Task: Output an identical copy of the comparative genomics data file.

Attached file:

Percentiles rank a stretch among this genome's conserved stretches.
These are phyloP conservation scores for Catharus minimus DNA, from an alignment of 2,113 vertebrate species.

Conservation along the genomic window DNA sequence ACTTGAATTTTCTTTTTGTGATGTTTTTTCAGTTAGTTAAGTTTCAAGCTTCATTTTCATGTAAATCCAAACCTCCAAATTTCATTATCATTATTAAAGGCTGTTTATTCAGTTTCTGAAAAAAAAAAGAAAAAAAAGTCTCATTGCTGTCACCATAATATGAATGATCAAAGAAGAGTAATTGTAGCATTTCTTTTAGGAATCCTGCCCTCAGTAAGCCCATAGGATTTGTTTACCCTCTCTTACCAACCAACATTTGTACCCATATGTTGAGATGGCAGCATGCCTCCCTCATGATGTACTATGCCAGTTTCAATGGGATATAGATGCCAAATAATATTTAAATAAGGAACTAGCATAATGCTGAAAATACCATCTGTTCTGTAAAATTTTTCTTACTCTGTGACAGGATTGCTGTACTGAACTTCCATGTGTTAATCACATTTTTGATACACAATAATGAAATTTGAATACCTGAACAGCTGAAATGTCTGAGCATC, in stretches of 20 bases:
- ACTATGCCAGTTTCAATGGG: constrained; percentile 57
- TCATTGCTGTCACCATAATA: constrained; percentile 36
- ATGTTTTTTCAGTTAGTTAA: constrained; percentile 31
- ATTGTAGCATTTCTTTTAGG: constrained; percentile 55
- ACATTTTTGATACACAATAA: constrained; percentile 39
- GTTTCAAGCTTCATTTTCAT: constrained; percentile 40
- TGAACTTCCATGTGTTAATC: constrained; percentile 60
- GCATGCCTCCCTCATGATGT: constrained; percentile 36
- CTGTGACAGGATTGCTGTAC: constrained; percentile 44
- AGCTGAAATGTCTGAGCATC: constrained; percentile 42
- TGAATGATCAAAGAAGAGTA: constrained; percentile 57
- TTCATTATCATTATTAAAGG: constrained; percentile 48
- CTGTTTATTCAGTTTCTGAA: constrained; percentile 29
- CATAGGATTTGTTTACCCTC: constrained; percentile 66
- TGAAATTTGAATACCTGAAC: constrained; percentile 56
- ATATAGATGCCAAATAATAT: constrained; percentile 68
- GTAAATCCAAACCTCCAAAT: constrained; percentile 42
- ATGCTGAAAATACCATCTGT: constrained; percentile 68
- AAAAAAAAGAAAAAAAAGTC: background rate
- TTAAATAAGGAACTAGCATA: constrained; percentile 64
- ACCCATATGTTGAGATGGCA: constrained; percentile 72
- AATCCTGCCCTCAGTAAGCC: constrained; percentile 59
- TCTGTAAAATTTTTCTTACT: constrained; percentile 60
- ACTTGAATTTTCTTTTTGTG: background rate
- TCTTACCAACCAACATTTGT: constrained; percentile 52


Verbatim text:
Percentiles rank a stretch among this genome's conserved stretches.
These are phyloP conservation scores for Catharus minimus DNA, from an alignment of 2,113 vertebrate species.

Conservation along the genomic window DNA sequence ACTTGAATTTTCTTTTTGTGATGTTTTTTCAGTTAGTTAAGTTTCAAGCTTCATTTTCATGTAAATCCAAACCTCCAAATTTCATTATCATTATTAAAGGCTGTTTATTCAGTTTCTGAAAAAAAAAAGAAAAAAAAGTCTCATTGCTGTCACCATAATATGAATGATCAAAGAAGAGTAATTGTAGCATTTCTTTTAGGAATCCTGCCCTCAGTAAGCCCATAGGATTTGTTTACCCTCTCTTACCAACCAACATTTGTACCCATATGTTGAGATGGCAGCATGCCTCCCTCATGATGTACTATGCCAGTTTCAATGGGATATAGATGCCAAATAATATTTAAATAAGGAACTAGCATAATGCTGAAAATACCATCTGTTCTGTAAAATTTTTCTTACTCTGTGACAGGATTGCTGTACTGAACTTCCATGTGTTAATCACATTTTTGATACACAATAATGAAATTTGAATACCTGAACAGCTGAAATGTCTGAGCATC, in stretches of 20 bases:
- ACTATGCCAGTTTCAATGGG: constrained; percentile 57
- TCATTGCTGTCACCATAATA: constrained; percentile 36
- ATGTTTTTTCAGTTAGTTAA: constrained; percentile 31
- ATTGTAGCATTTCTTTTAGG: constrained; percentile 55
- ACATTTTTGATACACAATAA: constrained; percentile 39
- GTTTCAAGCTTCATTTTCAT: constrained; percentile 40
- TGAACTTCCATGTGTTAATC: constrained; percentile 60
- GCATGCCTCCCTCATGATGT: constrained; percentile 36
- CTGTGACAGGATTGCTGTAC: constrained; percentile 44
- AGCTGAAATGTCTGAGCATC: constrained; percentile 42
- TGAATGATCAAAGAAGAGTA: constrained; percentile 57
- TTCATTATCATTATTAAAGG: constrained; percentile 48
- CTGTTTATTCAGTTTCTGAA: constrained; percentile 29
- CATAGGATTTGTTTACCCTC: constrained; percentile 66
- TGAAATTTGAATACCTGAAC: constrained; percentile 56
- ATATAGATGCCAAATAATAT: constrained; percentile 68
- GTAAATCCAAACCTCCAAAT: constrained; percentile 42
- ATGCTGAAAATACCATCTGT: constrained; percentile 68
- AAAAAAAAGAAAAAAAAGTC: background rate
- TTAAATAAGGAACTAGCATA: constrained; percentile 64
- ACCCATATGTTGAGATGGCA: constrained; percentile 72
- AATCCTGCCCTCAGTAAGCC: constrained; percentile 59
- TCTGTAAAATTTTTCTTACT: constrained; percentile 60
- ACTTGAATTTTCTTTTTGTG: background rate
- TCTTACCAACCAACATTTGT: constrained; percentile 52